Nov 21, 201909:33 AMOpen Mic
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8 tax considerations for small business owners
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As we approach the end of the year, tax planning often takes center stage — even if it should be center stage year round. If you’re a small business owner, there are many tax deductions and credits to be aware of. We are highlighting several here that have broad application. Be sure to speak with your tax advisor before you take action.
Tax breaks for small businesses fall into two categories: credits and deductions. Tax credits directly reduce the amount of tax you owe, giving you a dollar-for-dollar reduction of your tax liability. Tax deductions reduce how much of your income is subject to taxes, which may or may not reduce your actual tax bill. Below are some of the most common credits and deductions, although this is by no means an exhaustive list.
1. Research and development (including payroll tax credit)
This credit is available to companies in a variety of industries for increasing specified research and experimental expenses from year to year, including those for qualified software development. A qualified small business can elect to use the credit (up to $250,000) to offset the employer portion of Social Security tax liability on wages. Many small businesses (especially startups) operate at a loss or don’t throw off sufficient income to effectively utilize the income tax credit currently. The payroll tax credit election allows for current utilization — a real cash flow benefit.
In the past, small businesses had been limited in their ability to claim the R&D credit due to net operating losses or even alternative minimum tax (AMT) positions. However, the Protecting Americans from Tax Hikes (PATH) Act of 2015 included these valuable changes:
- Eligible businesses with less than $50 million in gross receipts can take the R&D credit against AMT liability.
- Certain small businesses with less than $5 million in gross receipts can take the R&D credit against payroll taxes.
2. Health care
The small business health care tax credit can benefit eligible employers who provide health coverage for their employees. Generally, to be eligible for the credit your business must have fewer than 25 full-time equivalent employees, pay an average salary of less than $54,200 a year (in 2019), and pay at least half of your employees’ health insurance premiums. In addition, you must use a SHOP Marketplace Plan for the health coverage.
If your business qualifies, the maximum credit is 50 percent of employer-paid premiums (35 percent for tax-exempt employers — this is a refundable credit). You can claim the credit for only two consecutive taxable years. Even if your business does not owe tax, you can carry the credit back or forward to other tax years. Keep in mind, even if your business does not qualify for the credit, you may still be able to deduct the cost of contributing to monthly employee premiums from your federal income as a business expense (and the premiums in excess of the credit amount should be deductible if you qualify). (See “health insurance premiums” below.)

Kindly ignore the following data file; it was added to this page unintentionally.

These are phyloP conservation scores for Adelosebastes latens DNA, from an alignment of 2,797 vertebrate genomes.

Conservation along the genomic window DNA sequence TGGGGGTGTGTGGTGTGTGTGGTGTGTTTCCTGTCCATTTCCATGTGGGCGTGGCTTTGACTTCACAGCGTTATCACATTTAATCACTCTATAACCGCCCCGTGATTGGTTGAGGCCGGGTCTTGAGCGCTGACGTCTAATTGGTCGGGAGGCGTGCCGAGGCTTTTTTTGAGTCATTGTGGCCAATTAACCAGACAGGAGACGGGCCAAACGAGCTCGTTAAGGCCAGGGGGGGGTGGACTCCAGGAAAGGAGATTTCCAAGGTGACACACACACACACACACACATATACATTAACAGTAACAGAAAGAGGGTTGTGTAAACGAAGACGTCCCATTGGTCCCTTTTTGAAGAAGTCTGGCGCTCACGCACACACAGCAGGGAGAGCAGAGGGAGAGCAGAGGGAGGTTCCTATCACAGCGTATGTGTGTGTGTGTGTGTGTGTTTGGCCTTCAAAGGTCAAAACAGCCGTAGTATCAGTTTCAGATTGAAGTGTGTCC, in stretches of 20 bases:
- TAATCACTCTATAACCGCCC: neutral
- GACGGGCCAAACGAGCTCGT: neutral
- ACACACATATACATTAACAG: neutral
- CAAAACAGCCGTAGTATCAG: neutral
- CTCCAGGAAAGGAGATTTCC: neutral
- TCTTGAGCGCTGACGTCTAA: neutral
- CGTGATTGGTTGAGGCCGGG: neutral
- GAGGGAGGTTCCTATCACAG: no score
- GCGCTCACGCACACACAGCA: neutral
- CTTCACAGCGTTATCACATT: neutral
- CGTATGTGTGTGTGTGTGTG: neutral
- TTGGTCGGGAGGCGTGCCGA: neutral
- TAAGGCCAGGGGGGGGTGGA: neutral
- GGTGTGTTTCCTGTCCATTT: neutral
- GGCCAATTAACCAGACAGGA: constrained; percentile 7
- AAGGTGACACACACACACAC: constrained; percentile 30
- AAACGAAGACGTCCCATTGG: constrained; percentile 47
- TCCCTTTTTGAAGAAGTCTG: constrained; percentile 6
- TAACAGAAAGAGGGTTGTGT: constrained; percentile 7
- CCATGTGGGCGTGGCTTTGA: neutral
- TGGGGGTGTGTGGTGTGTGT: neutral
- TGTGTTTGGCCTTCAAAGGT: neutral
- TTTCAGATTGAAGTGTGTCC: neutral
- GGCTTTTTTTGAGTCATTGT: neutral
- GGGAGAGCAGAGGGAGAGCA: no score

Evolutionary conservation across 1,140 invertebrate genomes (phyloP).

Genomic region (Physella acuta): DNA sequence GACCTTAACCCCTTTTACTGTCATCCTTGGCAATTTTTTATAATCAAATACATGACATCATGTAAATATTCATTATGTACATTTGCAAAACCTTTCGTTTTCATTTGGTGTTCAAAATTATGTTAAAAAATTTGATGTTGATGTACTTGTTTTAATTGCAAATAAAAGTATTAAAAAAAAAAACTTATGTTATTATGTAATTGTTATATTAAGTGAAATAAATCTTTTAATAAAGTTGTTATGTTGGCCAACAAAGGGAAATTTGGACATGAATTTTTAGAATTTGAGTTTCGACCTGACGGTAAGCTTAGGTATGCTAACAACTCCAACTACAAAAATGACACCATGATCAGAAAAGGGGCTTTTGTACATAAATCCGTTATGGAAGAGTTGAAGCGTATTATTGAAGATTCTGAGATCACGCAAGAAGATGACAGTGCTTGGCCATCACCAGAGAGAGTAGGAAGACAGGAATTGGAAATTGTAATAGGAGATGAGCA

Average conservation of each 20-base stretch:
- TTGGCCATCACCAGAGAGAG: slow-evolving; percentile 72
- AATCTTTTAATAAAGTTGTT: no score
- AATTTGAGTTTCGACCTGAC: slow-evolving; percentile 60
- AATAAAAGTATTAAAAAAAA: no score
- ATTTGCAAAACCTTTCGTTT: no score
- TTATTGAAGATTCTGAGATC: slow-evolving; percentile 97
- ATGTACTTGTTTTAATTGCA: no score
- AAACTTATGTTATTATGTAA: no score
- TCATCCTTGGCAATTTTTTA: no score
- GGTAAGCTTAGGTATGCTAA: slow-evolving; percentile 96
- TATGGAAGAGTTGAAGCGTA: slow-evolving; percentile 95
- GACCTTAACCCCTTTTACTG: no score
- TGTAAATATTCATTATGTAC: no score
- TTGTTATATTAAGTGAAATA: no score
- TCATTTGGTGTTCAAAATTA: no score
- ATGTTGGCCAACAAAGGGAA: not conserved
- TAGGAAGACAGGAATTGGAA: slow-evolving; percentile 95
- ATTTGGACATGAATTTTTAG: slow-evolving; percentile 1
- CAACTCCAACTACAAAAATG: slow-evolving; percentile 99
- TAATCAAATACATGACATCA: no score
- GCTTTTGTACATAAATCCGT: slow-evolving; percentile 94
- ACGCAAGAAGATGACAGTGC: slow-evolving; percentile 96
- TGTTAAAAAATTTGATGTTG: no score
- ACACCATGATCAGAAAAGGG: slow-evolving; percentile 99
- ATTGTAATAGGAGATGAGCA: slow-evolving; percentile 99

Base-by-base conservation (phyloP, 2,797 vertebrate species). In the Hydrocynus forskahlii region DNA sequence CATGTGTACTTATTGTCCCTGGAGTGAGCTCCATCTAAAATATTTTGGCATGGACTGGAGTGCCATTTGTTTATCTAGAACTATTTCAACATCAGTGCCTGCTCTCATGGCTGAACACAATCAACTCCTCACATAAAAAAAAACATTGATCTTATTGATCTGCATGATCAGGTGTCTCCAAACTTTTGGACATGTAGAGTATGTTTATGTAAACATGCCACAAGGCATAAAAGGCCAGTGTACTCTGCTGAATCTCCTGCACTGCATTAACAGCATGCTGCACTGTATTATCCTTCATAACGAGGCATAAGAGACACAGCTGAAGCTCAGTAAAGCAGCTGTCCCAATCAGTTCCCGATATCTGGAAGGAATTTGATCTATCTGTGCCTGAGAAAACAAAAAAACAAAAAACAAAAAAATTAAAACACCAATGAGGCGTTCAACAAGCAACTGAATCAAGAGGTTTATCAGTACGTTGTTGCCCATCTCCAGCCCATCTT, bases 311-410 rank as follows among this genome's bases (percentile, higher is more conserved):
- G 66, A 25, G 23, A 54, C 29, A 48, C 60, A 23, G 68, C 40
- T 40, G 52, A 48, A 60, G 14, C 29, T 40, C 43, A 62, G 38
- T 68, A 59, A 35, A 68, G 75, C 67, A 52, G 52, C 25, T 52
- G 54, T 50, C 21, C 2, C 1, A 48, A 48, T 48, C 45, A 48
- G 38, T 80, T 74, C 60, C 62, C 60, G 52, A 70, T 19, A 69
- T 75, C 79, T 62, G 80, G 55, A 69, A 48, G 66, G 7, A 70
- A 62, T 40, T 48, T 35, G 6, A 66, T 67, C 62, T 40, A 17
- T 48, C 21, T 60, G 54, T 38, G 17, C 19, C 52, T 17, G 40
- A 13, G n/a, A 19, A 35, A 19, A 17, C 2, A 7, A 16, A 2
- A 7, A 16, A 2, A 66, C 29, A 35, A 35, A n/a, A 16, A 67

3. Bonus depreciation/Section 179
Under IRC Sec. 168, business owners can write off the entire cost of qualifying purchases under the 100 percent bonus depreciation rules enacted with the Tax Cuts and Jobs Act (TCJA). That means your business can generally expense 100 percent of the cost of any property with a recovery period of 20 years or less and deduct it in the year the property is placed in service.
Under IRC Sec. 179, you may elect to expense all or part of the cost of any Sec. 179 property in the year it is placed in service. As of 2018, the maximum deduction is $1 million with a phase-out threshold between $2–2.5 million.
Section 179 property includes (new or used but new to you):
- Machinery, equipment, computers, furniture, and vehicles
- Qualified real property, which may include improvements made to nonresidential real property
The benefit to Sec. 179 over Sec. 168 is that it is easier to fine tune annually (elected property by property), doesn’t complicate UNICAP for those businesses subject to IRC Sec. 263A, and covers certain qualified real property not eligible for 100 percent bonus depreciation.
4. Business loan interest
The TCJA introduces some limitation for deduction business interest expense. However, if your business has average annual gross receipts of $25 million or less over a three-year period, you may be eligible to deduct the full amount of business loan interest from qualifying loans. (Large businesses can only deduct interest amounting to 30 percent of their adjusted taxable income.) In addition, if you take out a personal loan but use some of the money for business expenses, you may be able to deduct the interest on the business portion.
You’ll want to keep good records to make sure you comply with any IRS requirements. For example, keep your loan agreement handy and be sure to document that your lender is processing your payments.